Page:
Brandon Greene, 38 year old Black male
Benicia resident for 6 years
My earliest memories of anti-Blackness were from preschool. While I did not fully understand my feelings, it became much clearer when my former preschool teacher recently ran into my mother and told her how she had been afraid of me, the four-year-old Black boy in her class. That was the beginning. Throughout my academic career I was frequently removed from class and my mother called in for a parent teacher conference, in spite of the fact that I excelled academically. In middle school, I, like other kids my age who were consumed with hiphop, wanted a starter jacket. When my mother told me that she could not afford one, I – never one to accept limitations – decided to save my lunch money toward the purchase. That Christmas, my mother and grandmother combined their money with the money I had saved and purchased me a Charlotte Hornets jacket. Not two months later, I found myself in the principal’s office accused of stealing the jacket. This wouldn't be the last time I was falsely accused of wrongdoing. By the time I exited high school, I was convinced that I was cursed. As a teen and young adult, I experienced several close calls with the law not based on my wrongdoings, but the color of my skin. I thought that maybe college degrees would insulate me, so I became a lawyer. However, more education, money and social access still did not provide me the comfort of feeling safe.
My wife, who is also a lawyer, is White. She sees how the world reacts to me and our children. Her fear of the dangers of driving while Black has led her to take a proactive approach to my safety by not allowing me to drive on long trips. She is under the assumption that if we are pulled over, I may face less danger with her behind the wheel - or perhaps we would not be pulled over at all. Time will tell if this strategy works. She sees and feels anti-Blackness in a deep way in her day-to-day life by watching the way it circles around her husband and children.
This brings me to my journey to Benicia . My wife and I met in law school in Boston. During our first jobs out of law school, we found ourselves expecting the birth of our first child. As new parents, my wife’s and my first consideration of a place to live was safety and the second was schools. Berkeley, the Oakland Hills, and what seemed like the entirety of the East Bay area seemed too expensive. We cast our eyes on Benicia as an affordable option. It offered the added benefit of good schools.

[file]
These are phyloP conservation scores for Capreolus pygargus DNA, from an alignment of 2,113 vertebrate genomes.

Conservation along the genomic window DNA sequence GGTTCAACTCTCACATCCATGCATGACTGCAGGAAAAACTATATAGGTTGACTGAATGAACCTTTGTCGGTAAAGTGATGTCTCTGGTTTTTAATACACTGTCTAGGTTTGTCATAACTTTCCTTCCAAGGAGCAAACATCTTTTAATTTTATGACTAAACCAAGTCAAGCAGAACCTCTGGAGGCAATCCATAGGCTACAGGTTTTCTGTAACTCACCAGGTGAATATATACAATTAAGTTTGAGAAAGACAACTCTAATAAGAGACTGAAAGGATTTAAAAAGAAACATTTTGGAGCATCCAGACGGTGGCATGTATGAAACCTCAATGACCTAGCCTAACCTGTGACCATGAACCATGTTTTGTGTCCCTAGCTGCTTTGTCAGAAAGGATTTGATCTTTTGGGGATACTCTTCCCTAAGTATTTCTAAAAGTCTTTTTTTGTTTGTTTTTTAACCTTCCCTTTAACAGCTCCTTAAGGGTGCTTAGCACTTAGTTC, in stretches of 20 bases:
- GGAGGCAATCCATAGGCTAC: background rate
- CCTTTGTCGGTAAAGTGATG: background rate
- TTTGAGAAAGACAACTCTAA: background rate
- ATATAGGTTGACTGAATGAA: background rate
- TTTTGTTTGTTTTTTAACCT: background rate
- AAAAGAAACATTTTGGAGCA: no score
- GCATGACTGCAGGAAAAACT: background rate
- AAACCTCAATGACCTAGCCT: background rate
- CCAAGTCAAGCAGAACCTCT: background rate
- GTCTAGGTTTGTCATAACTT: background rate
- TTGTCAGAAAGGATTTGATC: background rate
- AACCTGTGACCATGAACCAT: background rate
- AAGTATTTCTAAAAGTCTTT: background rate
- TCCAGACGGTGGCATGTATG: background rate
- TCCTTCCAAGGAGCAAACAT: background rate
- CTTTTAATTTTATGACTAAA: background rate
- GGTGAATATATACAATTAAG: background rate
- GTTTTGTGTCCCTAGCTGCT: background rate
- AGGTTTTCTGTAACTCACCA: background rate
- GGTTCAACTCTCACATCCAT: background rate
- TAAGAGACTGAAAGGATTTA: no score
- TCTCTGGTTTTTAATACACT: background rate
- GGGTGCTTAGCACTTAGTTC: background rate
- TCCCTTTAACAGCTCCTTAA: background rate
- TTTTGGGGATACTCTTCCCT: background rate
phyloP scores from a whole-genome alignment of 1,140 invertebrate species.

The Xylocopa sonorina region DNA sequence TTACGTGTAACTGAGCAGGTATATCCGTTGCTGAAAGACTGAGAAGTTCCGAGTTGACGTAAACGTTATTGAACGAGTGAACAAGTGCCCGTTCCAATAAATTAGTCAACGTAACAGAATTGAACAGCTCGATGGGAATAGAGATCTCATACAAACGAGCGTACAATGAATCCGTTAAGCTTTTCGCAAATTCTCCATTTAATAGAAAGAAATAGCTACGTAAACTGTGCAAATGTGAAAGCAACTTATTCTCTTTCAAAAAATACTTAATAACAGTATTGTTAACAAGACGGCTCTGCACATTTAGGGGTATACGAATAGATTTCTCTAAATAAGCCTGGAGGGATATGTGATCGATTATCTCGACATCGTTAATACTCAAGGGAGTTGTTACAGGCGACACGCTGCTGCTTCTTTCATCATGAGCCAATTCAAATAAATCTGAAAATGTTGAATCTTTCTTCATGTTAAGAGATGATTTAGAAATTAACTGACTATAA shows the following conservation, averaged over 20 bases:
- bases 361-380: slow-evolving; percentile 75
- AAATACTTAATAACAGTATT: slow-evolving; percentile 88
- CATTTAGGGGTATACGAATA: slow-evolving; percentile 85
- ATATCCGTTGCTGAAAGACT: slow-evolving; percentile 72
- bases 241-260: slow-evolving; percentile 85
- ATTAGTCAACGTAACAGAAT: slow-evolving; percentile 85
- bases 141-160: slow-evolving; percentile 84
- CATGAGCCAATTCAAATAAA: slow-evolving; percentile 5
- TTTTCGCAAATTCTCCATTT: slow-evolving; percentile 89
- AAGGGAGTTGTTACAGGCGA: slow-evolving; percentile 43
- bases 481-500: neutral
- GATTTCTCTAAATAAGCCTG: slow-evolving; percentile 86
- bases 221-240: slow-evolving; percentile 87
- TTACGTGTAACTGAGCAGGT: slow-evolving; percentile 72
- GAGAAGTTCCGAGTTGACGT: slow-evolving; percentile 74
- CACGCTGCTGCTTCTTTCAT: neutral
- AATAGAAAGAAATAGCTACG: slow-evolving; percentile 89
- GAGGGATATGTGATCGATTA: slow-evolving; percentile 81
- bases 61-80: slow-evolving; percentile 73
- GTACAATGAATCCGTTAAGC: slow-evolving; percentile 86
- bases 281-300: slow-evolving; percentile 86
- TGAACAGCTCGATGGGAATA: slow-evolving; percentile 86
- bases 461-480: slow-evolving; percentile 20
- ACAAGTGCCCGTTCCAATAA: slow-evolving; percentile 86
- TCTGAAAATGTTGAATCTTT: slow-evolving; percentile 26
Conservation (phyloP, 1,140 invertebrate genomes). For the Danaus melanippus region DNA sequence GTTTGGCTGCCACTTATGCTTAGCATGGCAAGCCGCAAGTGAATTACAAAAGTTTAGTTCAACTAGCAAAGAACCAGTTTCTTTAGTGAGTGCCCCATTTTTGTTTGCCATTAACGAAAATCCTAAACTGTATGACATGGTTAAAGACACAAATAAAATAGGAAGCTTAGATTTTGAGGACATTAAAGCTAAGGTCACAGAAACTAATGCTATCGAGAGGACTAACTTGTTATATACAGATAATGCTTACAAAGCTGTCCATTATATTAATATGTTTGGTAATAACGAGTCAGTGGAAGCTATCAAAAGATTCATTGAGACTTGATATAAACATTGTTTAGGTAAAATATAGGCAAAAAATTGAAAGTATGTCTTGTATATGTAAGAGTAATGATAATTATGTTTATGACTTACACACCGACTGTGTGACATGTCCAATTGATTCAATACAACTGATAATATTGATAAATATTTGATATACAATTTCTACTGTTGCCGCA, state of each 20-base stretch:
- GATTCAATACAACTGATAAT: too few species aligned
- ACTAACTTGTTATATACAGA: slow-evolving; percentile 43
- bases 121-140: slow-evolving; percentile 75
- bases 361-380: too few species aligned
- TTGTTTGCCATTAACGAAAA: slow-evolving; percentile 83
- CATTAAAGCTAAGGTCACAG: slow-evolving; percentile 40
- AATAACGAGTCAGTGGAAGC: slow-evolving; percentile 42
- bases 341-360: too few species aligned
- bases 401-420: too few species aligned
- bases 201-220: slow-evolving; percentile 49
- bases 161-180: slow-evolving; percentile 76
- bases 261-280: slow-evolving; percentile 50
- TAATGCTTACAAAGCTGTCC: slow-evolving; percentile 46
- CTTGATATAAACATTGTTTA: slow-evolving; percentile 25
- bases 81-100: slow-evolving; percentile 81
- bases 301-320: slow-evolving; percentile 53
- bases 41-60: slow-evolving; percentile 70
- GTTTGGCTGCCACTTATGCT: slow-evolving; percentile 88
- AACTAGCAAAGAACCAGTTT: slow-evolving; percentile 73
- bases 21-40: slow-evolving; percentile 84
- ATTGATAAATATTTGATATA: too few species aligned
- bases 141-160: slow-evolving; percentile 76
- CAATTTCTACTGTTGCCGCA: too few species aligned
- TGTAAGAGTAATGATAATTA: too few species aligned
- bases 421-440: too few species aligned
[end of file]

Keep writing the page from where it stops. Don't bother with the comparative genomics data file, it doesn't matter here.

From all of my experiences growing up and being singled out for being Black, not usually in a good way, I had deep concerns about moving to a small, suburban community, where being Black is an anomaly. Even now, six years in, I am hyper conscious of my existence in Benicia.
I was pleasantly surprised by the treatment I received here. The realtor worked fervently with us to find the right home in a good neighborhood. We quickly adapted to the rhythm here, enjoying the downtown, the proximity of the water, the hiking trails and the facility of travel to Napa, Oakland, Sacramento, and San Francisco. Despite my striking physical differences from the majority here, I feel welcomed in Raleys, the bank, and the library, where they greet us by name. I took advantage of the need for community involvement in local government, and became a member of the Open Government Commission, where I served for three years. But Benicia is sleepy and slow to progress. Postings on Nextdoor often show in stark ways the reality that exists just under the quaint, suburban politeness - someone who looks like me or my children can be deemed inherently suspicious. So do the stories of the disparities that exist within the school system and elsewhere.
I’m happy here, but it could be better. Benicia could become a model city for social equity and justice. All it takes is courage and the right leadership. It says something that the third capital of California has not yet crossed the threshold to elect a single Black elected official to local office.That the governance from 1853 to present has not included a single Black voice. In that way Benicia is both in lock step with and behind our national politics.
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